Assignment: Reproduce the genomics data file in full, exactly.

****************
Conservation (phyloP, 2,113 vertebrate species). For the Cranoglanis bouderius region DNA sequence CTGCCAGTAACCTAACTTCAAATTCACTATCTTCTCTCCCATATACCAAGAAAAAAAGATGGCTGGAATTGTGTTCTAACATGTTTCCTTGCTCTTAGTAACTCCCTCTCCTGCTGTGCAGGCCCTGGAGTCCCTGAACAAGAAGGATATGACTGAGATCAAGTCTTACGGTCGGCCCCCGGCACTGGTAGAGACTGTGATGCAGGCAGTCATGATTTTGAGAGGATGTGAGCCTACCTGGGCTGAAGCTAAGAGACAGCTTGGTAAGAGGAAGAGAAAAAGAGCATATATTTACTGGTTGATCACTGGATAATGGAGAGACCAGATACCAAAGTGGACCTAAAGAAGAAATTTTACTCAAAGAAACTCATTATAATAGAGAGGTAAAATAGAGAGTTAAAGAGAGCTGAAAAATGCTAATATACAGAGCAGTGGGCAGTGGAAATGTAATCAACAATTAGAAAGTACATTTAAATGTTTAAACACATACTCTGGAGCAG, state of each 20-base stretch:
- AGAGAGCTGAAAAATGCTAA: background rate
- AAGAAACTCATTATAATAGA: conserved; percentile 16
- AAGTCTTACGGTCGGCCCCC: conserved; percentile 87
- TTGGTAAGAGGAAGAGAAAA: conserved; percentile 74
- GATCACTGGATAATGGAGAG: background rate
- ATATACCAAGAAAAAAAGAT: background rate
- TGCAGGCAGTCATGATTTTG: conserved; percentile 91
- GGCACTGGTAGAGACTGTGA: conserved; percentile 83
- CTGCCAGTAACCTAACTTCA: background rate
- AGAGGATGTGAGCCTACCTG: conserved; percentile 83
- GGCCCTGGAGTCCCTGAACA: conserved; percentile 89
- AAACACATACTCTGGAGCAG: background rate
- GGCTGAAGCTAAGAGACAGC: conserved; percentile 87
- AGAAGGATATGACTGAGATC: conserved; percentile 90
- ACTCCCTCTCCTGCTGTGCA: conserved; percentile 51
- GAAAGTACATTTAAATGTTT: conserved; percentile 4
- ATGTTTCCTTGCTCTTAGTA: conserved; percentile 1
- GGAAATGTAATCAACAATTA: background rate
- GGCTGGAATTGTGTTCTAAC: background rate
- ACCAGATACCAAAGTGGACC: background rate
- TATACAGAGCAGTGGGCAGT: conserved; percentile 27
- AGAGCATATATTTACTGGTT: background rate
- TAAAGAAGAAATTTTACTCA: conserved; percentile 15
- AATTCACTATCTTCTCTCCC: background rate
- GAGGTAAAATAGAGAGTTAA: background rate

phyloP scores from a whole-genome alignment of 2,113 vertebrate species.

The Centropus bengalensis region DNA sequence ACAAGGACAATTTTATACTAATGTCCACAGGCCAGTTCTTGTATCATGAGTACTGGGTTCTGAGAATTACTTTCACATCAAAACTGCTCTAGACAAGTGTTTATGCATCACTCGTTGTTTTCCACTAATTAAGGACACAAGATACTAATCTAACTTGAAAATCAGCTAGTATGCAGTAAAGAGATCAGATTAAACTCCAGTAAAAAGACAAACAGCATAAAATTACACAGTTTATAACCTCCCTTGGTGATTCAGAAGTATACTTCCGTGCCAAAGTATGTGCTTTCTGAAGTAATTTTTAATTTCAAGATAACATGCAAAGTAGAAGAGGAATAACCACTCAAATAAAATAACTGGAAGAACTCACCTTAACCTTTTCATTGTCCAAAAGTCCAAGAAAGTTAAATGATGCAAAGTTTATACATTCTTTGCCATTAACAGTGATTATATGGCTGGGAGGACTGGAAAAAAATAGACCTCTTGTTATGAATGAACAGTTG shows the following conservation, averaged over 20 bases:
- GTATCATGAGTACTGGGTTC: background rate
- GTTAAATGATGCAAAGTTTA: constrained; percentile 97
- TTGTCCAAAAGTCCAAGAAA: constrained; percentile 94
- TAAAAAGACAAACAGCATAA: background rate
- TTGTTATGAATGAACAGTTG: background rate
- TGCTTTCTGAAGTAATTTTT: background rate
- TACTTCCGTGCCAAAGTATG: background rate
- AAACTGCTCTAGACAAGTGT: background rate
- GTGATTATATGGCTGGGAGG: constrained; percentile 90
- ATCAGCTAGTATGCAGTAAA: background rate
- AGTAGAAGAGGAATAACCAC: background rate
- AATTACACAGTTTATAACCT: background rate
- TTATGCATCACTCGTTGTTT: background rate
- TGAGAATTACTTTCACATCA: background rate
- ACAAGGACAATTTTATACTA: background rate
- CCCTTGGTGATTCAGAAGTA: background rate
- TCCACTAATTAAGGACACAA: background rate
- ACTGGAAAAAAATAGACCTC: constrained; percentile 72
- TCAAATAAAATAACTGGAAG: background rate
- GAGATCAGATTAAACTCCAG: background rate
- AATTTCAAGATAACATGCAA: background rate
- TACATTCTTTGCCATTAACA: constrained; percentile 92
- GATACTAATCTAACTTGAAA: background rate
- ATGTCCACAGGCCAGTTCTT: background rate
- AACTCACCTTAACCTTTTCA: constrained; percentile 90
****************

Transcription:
Conservation (phyloP, 2,113 vertebrate species). For the Cranoglanis bouderius region DNA sequence CTGCCAGTAACCTAACTTCAAATTCACTATCTTCTCTCCCATATACCAAGAAAAAAAGATGGCTGGAATTGTGTTCTAACATGTTTCCTTGCTCTTAGTAACTCCCTCTCCTGCTGTGCAGGCCCTGGAGTCCCTGAACAAGAAGGATATGACTGAGATCAAGTCTTACGGTCGGCCCCCGGCACTGGTAGAGACTGTGATGCAGGCAGTCATGATTTTGAGAGGATGTGAGCCTACCTGGGCTGAAGCTAAGAGACAGCTTGGTAAGAGGAAGAGAAAAAGAGCATATATTTACTGGTTGATCACTGGATAATGGAGAGACCAGATACCAAAGTGGACCTAAAGAAGAAATTTTACTCAAAGAAACTCATTATAATAGAGAGGTAAAATAGAGAGTTAAAGAGAGCTGAAAAATGCTAATATACAGAGCAGTGGGCAGTGGAAATGTAATCAACAATTAGAAAGTACATTTAAATGTTTAAACACATACTCTGGAGCAG, state of each 20-base stretch:
- AGAGAGCTGAAAAATGCTAA: background rate
- AAGAAACTCATTATAATAGA: conserved; percentile 16
- AAGTCTTACGGTCGGCCCCC: conserved; percentile 87
- TTGGTAAGAGGAAGAGAAAA: conserved; percentile 74
- GATCACTGGATAATGGAGAG: background rate
- ATATACCAAGAAAAAAAGAT: background rate
- TGCAGGCAGTCATGATTTTG: conserved; percentile 91
- GGCACTGGTAGAGACTGTGA: conserved; percentile 83
- CTGCCAGTAACCTAACTTCA: background rate
- AGAGGATGTGAGCCTACCTG: conserved; percentile 83
- GGCCCTGGAGTCCCTGAACA: conserved; percentile 89
- AAACACATACTCTGGAGCAG: background rate
- GGCTGAAGCTAAGAGACAGC: conserved; percentile 87
- AGAAGGATATGACTGAGATC: conserved; percentile 90
- ACTCCCTCTCCTGCTGTGCA: conserved; percentile 51
- GAAAGTACATTTAAATGTTT: conserved; percentile 4
- ATGTTTCCTTGCTCTTAGTA: conserved; percentile 1
- GGAAATGTAATCAACAATTA: background rate
- GGCTGGAATTGTGTTCTAAC: background rate
- ACCAGATACCAAAGTGGACC: background rate
- TATACAGAGCAGTGGGCAGT: conserved; percentile 27
- AGAGCATATATTTACTGGTT: background rate
- TAAAGAAGAAATTTTACTCA: conserved; percentile 15
- AATTCACTATCTTCTCTCCC: background rate
- GAGGTAAAATAGAGAGTTAA: background rate

phyloP scores from a whole-genome alignment of 2,113 vertebrate species.

The Centropus bengalensis region DNA sequence ACAAGGACAATTTTATACTAATGTCCACAGGCCAGTTCTTGTATCATGAGTACTGGGTTCTGAGAATTACTTTCACATCAAAACTGCTCTAGACAAGTGTTTATGCATCACTCGTTGTTTTCCACTAATTAAGGACACAAGATACTAATCTAACTTGAAAATCAGCTAGTATGCAGTAAAGAGATCAGATTAAACTCCAGTAAAAAGACAAACAGCATAAAATTACACAGTTTATAACCTCCCTTGGTGATTCAGAAGTATACTTCCGTGCCAAAGTATGTGCTTTCTGAAGTAATTTTTAATTTCAAGATAACATGCAAAGTAGAAGAGGAATAACCACTCAAATAAAATAACTGGAAGAACTCACCTTAACCTTTTCATTGTCCAAAAGTCCAAGAAAGTTAAATGATGCAAAGTTTATACATTCTTTGCCATTAACAGTGATTATATGGCTGGGAGGACTGGAAAAAAATAGACCTCTTGTTATGAATGAACAGTTG shows the following conservation, averaged over 20 bases:
- GTATCATGAGTACTGGGTTC: background rate
- GTTAAATGATGCAAAGTTTA: constrained; percentile 97
- TTGTCCAAAAGTCCAAGAAA: constrained; percentile 94
- TAAAAAGACAAACAGCATAA: background rate
- TTGTTATGAATGAACAGTTG: background rate
- TGCTTTCTGAAGTAATTTTT: background rate
- TACTTCCGTGCCAAAGTATG: background rate
- AAACTGCTCTAGACAAGTGT: background rate
- GTGATTATATGGCTGGGAGG: constrained; percentile 90
- ATCAGCTAGTATGCAGTAAA: background rate
- AGTAGAAGAGGAATAACCAC: background rate
- AATTACACAGTTTATAACCT: background rate
- TTATGCATCACTCGTTGTTT: background rate
- TGAGAATTACTTTCACATCA: background rate
- ACAAGGACAATTTTATACTA: background rate
- CCCTTGGTGATTCAGAAGTA: background rate
- TCCACTAATTAAGGACACAA: background rate
- ACTGGAAAAAAATAGACCTC: constrained; percentile 72
- TCAAATAAAATAACTGGAAG: background rate
- GAGATCAGATTAAACTCCAG: background rate
- AATTTCAAGATAACATGCAA: background rate
- TACATTCTTTGCCATTAACA: constrained; percentile 92
- GATACTAATCTAACTTGAAA: background rate
- ATGTCCACAGGCCAGTTCTT: background rate
- AACTCACCTTAACCTTTTCA: constrained; percentile 90